We found that combining IBAD with EBPVD allowed high-quality YSZ thermal barrier coatings to be deposited at lower substrate temperatures (i.e., lower by about 200-400° C. lower), while using less injected oxygen, and while still retaining full YSZ stoichiometry. This is possible because the energetic ion flux causes more oxygen to be incorporated into the growing YSZ film. We discovered, however, that trying to deposit YSZ at these lower substrate temperatures without using IBAD resulted in a gray-colored deposit (not pure-white, as was usually the case), due to the coating being lean in oxygen. We believe that by delivering momentum to the surface using energetic Ar-ions, the surface atoms have more energy to rearrange and mix. That means that fresh ZrOx is being exposed at the surface, which can then combine with available free atomic oxygen to form ZrO2 and reach full stoichiometry. Without the ability to generate the extra energy (via a higher substrate temperature, or, via a momentum flux) too much of the ZrOx is shielded from the low-energy oxygen lying at the surface. Also, the incoming Ar-ions may disassociate O2 adsorbed on the surface into free atomic oxygen for incorporation into ZrOx. Molecular O2 is not reactive. One must create a source of atomic O near the surface and then expose it directly to ZrOx. Atomic oxygen recombines very quickly to form O2; so the reaction must be close to the surface. If either species (ZrOx or O) are not available in sufficient quantity, then sub-stoichiometric, gray-colored YSZ will be produced (as we discovered).
The additional momentum imparted to the growing adatom film from the impinging Ar+ ions also helps to produce smaller grains, and helps to reduce porosity by allowing the film atoms to more easily mix and move laterally on the surface, filling in any available space that normally would lead to porosity due to shadowing of growing grains from the line-of-sight PVD atoms. Having many small columnar grains with space between them lowers the thermal conductivity, which is desirable. However, as the film grows thicker, competition between grains results in some being shadowed, while others grow larger. The larger grains result in higher thermal conductivity. This ultimately limits the thickness of the TBC because there is a diminishing return on its thermal resistance. Combining IBAD with EBPVD to keep the grain sizes small circumvents this problem, which is inherent in conventional EBPVD (i.e., EBPVD without IBAD).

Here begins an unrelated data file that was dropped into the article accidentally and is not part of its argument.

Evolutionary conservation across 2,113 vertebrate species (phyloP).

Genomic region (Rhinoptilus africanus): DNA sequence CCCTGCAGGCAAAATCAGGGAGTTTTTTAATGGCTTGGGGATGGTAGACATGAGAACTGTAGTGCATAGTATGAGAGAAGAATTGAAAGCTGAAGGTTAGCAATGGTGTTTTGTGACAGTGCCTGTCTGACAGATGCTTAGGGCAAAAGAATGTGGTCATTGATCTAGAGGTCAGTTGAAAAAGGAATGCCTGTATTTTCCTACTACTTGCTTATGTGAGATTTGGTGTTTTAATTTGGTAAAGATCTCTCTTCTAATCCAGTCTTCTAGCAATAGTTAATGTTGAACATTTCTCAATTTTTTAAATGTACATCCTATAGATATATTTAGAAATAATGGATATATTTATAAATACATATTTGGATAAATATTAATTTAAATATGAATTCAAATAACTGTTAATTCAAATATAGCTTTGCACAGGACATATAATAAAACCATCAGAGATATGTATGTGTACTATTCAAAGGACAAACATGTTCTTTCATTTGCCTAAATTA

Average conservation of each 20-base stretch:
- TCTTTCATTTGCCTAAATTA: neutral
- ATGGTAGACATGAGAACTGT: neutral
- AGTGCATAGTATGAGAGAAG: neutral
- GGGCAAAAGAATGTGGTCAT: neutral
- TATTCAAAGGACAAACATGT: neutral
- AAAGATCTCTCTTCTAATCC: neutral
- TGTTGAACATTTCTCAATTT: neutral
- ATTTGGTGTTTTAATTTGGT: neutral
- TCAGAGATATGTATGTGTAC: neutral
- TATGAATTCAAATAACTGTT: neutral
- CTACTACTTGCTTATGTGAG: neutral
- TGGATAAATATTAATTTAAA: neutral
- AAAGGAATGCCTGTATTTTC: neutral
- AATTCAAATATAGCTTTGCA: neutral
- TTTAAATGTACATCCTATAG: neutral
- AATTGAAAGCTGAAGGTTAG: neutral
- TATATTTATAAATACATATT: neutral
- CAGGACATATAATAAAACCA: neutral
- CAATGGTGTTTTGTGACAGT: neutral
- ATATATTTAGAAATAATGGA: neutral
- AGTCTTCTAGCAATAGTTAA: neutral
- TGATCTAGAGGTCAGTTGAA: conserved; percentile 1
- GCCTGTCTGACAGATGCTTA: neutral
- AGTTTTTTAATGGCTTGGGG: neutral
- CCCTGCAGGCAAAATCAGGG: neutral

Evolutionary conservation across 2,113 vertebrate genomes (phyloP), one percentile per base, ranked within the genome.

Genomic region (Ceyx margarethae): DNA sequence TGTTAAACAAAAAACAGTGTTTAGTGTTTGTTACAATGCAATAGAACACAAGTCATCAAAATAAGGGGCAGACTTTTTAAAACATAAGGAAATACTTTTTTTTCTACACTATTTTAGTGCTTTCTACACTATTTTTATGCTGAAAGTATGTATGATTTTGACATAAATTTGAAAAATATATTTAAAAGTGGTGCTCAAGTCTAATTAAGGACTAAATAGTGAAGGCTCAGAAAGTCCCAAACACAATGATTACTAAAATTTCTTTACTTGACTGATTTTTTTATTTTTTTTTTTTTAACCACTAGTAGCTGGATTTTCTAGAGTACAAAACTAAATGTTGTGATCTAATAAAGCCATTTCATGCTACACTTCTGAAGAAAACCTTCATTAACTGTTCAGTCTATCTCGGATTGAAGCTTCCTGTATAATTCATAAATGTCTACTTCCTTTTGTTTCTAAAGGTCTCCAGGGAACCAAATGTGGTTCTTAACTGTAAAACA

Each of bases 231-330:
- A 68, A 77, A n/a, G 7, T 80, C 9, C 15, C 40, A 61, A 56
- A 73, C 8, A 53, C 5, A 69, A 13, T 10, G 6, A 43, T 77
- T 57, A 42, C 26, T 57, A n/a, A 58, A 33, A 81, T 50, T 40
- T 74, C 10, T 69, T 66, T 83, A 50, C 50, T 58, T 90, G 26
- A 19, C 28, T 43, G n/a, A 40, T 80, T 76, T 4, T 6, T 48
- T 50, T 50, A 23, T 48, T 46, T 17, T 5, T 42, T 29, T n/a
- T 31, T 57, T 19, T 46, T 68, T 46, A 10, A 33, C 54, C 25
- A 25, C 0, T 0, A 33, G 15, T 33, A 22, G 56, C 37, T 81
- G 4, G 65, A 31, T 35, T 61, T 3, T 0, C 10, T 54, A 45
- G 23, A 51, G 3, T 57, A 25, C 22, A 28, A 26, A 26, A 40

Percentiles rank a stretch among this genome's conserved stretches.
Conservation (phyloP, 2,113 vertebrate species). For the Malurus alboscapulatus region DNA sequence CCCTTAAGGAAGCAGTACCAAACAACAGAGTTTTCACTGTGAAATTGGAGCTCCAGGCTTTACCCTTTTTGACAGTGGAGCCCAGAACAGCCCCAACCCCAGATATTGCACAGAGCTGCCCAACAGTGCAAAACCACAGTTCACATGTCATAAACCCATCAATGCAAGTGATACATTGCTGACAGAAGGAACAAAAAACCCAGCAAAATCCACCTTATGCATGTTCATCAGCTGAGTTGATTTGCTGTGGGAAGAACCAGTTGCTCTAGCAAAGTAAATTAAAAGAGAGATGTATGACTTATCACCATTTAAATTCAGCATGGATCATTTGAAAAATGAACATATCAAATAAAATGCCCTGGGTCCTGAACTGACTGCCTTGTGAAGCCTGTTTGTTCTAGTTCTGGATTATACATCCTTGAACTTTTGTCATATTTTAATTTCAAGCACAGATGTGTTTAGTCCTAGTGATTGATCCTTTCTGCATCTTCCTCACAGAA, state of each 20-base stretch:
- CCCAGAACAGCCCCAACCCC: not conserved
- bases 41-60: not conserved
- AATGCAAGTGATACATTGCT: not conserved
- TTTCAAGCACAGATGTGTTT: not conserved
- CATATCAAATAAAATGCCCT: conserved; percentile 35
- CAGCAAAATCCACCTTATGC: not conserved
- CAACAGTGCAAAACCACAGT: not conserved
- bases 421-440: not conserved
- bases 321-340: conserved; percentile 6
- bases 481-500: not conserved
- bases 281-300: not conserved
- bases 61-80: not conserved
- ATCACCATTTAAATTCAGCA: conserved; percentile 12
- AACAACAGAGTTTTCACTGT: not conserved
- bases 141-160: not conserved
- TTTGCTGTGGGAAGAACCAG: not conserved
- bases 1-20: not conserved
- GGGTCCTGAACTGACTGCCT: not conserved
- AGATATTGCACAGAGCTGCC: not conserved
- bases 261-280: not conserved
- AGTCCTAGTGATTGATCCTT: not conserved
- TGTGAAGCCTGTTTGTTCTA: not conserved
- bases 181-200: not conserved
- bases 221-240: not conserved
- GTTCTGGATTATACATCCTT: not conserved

Use of IBAD during EBPVD also enhances the disassociation rate of the evaporated source materials (alumina, YSZ, etc.) in the plume, which is a positive effect of the quality of the deposited films.
Also, because the substrate temperature during deposition is much lower when using IBAD, there is considerably less residual thermal stress and strain on the TBC coating structure when finally cooled back down to room temperature (i.e., cooling from 650° C. to 25° C. is much lower ΔT than when cooling down from 950° C. to 25° C.).
The collimated beam of energetic ions produced by ion gun 42 can also be used to sputter-clean impurities off of the substrate, e.g., prior to deposition; or during stoppages; after vacuum pump-downs; or in-between changes between different source materials. During ion beam sputter-cleaning, the angle of substrate 26 can be adjusted (i.e., tilted) to orient it at the optimum angle of incidence to maximize the cleaning effect.
Using EBPVD permits one to deposit a few microns of an alumina adhesion layer in minutes, as opposed to thermally-growing the alumina film by oxidizing a pure-aluminum layer into alumina at 900° C. for 2-4 hours in an oxygen-containing atmosphere, as is standard practice for making the TGO scale.
We also discovered that combining IBAD with EBPVD resulted in forming optimum crystalline phases in the deposited coatings. As before, this is likely due to the additional energy, momentum transfer, and mixing in the growing film by the energetic ion flux. We were able to produce the highly-desirable tetragonal zirconia phase in the <111> direction using EBPVD YSZ with IBAD, even though the substrate temperatures were much lower than used conventional EBPVD processes (e.g., 200° C.-400° C. lower). We used X-ray Diffraction (XRD) measurements to confirm the presence of the tetragonal zirconia phase in our YSZ deposits.